Marvel Play Time (2015) from Panini Publishing in the UK is a kids magazine-format tie-in which more or less replaces their Spider-Man & Friends (UK Magazine) that they canned back in 2011.
It's hard to judge the exact target market for this new product. The earlier "Spider-Man & Friends" magazine had a real kindergarten feel to it, I could imagine teachers using it with a five-year-old class and reading it aloud. This replacement aims maybe a little higher, perhaps for 7 or 8 year-old self-readers?
Disney no longer lets Panini create original stories in the UK, but they're allowed to draw on existing material. The main Spider-Man story herein (such as it is) hastily re-tells the events of Ultimate Spider-Man TV (2012) - Season 1, Episode 1 cartoon episode.
The magazine is 8.6" x 11.8" UK magazine size, which makes it just slightly too large to fit on my shelf, and definitely too tall to fit a standard collector's magazine bag or backing board.
Like all Panini magazines, this one was sold through magazine shops, with toys taped to the cover, ensuring that you'll never find a truly mint copy, as they're all spine-bent by sloppy handling and ruined by tape that can't be removed without tearing the paper.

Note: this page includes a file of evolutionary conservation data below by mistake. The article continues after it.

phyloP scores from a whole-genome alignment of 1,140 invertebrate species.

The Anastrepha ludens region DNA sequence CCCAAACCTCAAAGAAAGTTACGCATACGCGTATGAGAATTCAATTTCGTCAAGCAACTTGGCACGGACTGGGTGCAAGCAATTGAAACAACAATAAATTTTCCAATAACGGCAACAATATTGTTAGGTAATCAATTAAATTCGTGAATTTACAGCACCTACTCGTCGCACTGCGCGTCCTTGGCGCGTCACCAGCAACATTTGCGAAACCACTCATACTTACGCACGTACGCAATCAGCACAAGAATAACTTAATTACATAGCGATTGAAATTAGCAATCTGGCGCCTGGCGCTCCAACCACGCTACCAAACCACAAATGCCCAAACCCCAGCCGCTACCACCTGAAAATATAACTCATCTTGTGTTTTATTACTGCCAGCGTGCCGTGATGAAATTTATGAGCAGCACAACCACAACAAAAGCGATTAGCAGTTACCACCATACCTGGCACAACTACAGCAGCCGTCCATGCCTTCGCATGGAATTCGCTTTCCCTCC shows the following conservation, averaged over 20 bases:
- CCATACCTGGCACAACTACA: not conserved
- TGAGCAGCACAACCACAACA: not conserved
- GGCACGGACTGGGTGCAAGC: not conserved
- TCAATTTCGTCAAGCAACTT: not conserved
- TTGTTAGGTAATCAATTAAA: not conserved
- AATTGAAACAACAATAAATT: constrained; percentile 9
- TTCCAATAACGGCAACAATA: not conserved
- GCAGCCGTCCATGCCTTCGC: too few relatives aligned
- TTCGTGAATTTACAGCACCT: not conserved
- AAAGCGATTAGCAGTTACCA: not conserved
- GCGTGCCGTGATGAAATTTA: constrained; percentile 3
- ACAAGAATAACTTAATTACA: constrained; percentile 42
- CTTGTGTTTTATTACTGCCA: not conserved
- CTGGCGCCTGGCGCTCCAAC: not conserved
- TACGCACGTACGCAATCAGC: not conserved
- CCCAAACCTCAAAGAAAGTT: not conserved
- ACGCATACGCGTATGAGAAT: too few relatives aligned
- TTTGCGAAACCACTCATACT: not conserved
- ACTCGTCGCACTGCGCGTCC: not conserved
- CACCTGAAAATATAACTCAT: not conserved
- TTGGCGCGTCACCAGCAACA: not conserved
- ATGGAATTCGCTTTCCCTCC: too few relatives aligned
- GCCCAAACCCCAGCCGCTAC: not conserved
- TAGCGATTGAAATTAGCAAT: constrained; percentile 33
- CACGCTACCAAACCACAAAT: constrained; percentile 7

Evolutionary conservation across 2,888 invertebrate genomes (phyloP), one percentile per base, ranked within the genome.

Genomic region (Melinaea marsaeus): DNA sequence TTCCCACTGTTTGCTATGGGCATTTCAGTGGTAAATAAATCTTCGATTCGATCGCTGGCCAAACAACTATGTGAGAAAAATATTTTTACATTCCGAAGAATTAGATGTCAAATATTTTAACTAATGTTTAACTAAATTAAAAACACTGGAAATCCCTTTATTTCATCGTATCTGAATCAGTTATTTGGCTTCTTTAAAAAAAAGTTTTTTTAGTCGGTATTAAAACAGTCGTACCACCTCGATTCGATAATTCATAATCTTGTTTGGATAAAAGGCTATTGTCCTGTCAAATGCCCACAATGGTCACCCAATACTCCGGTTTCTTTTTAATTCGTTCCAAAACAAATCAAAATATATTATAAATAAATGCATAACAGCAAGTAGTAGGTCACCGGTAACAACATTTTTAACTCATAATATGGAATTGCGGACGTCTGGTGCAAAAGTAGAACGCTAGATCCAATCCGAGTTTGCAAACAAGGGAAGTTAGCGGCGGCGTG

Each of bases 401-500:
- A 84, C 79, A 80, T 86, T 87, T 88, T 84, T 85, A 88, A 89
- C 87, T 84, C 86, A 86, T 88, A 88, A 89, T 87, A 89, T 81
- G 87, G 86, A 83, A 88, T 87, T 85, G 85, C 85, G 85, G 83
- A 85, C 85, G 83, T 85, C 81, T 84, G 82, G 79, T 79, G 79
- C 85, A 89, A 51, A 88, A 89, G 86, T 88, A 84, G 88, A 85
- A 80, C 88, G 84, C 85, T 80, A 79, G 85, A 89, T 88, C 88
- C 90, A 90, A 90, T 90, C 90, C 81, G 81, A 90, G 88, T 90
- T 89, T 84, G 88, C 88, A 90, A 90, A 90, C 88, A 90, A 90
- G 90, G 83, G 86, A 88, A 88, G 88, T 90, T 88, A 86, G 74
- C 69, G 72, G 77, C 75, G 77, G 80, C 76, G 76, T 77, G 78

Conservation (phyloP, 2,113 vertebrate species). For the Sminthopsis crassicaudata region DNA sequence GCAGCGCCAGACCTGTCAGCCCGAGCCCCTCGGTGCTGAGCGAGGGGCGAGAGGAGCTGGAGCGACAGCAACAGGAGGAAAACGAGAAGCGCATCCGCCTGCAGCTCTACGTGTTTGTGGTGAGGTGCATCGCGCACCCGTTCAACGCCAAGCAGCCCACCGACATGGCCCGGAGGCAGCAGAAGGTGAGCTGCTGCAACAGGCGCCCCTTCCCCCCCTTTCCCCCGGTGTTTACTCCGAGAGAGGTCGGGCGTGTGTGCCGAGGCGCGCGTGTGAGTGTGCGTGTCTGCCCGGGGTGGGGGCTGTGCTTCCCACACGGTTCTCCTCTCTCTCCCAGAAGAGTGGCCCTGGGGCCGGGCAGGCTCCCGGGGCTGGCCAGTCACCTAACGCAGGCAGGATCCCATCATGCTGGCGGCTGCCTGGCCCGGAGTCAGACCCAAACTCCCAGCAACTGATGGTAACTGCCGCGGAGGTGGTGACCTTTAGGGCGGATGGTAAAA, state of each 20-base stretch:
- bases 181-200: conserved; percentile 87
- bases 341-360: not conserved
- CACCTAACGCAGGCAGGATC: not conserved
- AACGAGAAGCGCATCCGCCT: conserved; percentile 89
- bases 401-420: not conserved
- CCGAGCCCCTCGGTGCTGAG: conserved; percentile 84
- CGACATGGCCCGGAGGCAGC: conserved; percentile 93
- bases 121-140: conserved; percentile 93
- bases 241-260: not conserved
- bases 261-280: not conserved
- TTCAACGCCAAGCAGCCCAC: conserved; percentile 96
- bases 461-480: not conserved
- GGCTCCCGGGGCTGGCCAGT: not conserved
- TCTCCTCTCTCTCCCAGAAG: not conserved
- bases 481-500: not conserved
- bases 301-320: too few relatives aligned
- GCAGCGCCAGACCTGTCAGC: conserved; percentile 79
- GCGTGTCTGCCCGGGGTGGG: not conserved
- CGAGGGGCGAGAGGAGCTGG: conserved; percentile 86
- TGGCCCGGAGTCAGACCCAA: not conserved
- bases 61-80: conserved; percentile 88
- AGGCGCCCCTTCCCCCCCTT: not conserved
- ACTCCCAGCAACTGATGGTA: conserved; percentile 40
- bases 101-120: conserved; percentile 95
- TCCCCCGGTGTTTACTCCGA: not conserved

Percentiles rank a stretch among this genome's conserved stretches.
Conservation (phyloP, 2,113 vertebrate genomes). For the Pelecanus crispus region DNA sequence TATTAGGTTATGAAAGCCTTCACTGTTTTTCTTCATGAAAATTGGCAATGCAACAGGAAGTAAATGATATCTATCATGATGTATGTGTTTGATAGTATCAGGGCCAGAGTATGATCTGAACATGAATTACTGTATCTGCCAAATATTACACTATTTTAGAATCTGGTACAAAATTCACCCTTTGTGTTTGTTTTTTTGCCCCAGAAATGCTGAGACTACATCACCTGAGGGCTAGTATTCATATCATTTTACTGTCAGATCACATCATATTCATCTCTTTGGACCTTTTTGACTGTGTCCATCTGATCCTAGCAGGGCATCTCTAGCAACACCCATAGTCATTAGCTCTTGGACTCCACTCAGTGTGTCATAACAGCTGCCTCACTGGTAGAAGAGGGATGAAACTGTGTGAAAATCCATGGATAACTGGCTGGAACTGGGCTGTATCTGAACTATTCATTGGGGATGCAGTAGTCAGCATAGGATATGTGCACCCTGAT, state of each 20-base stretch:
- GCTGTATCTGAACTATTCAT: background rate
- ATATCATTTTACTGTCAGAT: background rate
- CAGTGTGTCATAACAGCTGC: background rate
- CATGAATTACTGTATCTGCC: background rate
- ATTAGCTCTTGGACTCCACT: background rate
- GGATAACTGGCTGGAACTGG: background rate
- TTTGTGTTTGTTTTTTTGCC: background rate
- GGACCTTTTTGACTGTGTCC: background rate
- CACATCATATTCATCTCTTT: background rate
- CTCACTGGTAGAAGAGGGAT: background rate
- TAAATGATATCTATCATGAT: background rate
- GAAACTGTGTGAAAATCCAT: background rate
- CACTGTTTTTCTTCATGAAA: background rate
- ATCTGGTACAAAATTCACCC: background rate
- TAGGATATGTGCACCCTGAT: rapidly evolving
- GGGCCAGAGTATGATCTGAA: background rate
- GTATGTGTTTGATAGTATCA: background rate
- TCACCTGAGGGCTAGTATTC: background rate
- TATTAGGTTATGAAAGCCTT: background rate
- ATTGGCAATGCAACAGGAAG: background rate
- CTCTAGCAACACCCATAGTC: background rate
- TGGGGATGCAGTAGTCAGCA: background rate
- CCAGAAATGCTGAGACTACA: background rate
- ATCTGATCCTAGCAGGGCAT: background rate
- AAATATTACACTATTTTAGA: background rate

There are 32 pages, plus the cover. Everything is brightly-colored, and features the character versions from that Ultimate Spider-Man TV show, including Spidey's friends Nova, White Tiger, Power Man, and Iron Fist, along with Nick Fury, and all the villains such as the TV-show version of the Frightful Four. The little baby Spidey also appears throughout, along with the Spider-Bike and all the other collateral.
The re-telling of the "Great Power" TV show story takes up four pages. Each page features four screen-grabs from the show, each with a one-or-two sentence caption. e.g.:
"My name is Nick Fury. I want to help you to become a better Super Hero."
But wait, there's more! Another four pages feature a similar treatment of the Avengers Assemble! (2013) cartoon show, specifically Season 1, Episode 3 "Ghost of a Chance".
The rest of the magazine (24 pages worth) features puzzles, profiles, games, and activities to draw/colour/cut-out. Spider-Man gets most of the love, but there are many pages featuring Avengers characters instead. The Spider-Man pages and the Avengers pages are kept separate, there's no overlap between the two.
The magazine is bright but stops just short of being garish. The page count is decent, and there's no advertising. For £2.99 this feels like a fair deal.
It's a magazine for young kids, and there's nothing creative or new. But it's still a solid, utterly harmless bit of fun for pre-teens. It gets Three Webs from me.
There's a sticker sheet stapled inside the centrefold. Many of the stickers tie-in with the puzzles and games inside the magazine.